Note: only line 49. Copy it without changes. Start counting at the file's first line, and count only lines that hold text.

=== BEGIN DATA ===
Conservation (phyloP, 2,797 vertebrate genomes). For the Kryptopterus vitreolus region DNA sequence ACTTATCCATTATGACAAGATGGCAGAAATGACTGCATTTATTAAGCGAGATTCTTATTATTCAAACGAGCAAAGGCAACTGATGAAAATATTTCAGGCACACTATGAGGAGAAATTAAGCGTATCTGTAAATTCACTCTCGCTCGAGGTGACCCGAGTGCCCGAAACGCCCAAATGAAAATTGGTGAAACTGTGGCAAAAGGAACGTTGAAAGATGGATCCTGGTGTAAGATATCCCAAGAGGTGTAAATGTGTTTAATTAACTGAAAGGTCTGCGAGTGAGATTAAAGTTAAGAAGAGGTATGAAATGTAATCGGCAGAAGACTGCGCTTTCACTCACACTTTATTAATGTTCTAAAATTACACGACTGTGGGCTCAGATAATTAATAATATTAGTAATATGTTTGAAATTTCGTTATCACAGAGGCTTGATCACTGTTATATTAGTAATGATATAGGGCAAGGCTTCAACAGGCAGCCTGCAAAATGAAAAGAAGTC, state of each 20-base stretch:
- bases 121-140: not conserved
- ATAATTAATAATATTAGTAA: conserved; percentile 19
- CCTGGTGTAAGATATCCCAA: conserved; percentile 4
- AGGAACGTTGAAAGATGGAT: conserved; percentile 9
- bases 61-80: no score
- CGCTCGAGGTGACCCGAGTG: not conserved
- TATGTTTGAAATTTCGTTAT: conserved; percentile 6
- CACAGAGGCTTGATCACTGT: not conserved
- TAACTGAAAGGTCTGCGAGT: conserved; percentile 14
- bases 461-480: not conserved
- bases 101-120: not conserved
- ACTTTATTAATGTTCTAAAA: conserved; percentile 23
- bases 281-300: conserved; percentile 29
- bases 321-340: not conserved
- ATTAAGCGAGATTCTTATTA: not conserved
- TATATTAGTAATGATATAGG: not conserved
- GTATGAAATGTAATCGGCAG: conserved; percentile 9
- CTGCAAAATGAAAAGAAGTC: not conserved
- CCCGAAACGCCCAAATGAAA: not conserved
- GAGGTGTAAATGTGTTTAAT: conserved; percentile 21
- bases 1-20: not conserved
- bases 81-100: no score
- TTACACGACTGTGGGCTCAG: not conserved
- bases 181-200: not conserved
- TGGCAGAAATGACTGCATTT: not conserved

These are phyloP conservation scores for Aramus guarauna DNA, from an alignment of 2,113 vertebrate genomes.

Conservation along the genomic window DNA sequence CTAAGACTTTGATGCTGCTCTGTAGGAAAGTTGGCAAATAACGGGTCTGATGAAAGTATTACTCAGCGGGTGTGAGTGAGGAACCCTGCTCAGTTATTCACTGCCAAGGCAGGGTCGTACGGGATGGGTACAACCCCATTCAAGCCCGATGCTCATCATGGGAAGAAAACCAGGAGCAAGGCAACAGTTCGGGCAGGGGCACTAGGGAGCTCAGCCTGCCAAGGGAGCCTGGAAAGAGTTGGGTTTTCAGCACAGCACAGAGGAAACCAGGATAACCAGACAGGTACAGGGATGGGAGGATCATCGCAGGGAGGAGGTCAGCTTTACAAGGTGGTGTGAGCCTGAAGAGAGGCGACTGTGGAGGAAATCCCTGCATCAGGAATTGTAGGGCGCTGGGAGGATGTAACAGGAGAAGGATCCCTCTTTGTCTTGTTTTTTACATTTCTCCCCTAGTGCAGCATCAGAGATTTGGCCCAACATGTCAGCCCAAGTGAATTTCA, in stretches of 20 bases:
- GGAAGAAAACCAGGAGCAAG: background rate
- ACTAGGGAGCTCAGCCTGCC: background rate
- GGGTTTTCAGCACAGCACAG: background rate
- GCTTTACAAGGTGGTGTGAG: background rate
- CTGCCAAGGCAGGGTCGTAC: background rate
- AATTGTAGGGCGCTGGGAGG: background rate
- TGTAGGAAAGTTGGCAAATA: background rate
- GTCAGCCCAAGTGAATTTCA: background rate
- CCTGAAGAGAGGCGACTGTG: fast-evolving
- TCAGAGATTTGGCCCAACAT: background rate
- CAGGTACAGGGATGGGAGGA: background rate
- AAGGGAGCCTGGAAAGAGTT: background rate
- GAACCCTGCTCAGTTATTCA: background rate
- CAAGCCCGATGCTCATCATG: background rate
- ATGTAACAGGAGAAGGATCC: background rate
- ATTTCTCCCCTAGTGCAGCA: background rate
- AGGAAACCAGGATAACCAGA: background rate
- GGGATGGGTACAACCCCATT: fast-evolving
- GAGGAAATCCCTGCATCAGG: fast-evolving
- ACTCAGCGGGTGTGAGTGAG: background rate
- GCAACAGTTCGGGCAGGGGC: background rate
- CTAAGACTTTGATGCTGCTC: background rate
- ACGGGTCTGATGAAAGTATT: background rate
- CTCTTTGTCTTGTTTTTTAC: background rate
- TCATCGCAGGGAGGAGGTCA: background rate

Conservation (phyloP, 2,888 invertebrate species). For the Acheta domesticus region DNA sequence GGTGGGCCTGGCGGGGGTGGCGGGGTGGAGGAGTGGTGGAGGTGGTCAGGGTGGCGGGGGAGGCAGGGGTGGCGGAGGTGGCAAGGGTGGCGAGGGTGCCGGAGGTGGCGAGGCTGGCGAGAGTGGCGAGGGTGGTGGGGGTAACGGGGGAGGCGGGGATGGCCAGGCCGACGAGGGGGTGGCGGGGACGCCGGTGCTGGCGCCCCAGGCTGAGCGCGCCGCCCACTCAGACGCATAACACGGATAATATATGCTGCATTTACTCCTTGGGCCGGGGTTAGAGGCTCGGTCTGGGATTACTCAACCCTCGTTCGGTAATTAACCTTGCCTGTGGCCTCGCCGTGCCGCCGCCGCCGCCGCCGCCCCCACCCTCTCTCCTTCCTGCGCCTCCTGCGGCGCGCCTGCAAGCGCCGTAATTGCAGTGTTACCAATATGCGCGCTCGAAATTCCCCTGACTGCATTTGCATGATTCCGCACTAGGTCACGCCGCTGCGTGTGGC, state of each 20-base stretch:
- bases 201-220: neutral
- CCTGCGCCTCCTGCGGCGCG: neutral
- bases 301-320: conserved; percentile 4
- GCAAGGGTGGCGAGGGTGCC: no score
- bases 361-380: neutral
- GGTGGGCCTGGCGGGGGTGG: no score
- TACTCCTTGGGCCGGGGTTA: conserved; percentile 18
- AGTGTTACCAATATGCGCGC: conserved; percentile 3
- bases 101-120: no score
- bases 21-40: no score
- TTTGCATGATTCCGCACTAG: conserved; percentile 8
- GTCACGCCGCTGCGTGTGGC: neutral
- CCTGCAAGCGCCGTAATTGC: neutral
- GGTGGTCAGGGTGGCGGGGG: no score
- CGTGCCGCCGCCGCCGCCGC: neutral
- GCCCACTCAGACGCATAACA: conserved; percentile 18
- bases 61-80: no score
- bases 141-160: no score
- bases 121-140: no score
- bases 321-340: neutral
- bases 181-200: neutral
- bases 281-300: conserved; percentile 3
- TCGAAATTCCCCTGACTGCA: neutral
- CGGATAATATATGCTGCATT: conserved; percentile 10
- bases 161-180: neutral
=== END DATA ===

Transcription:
- GCAACAGTTCGGGCAGGGGC: background rate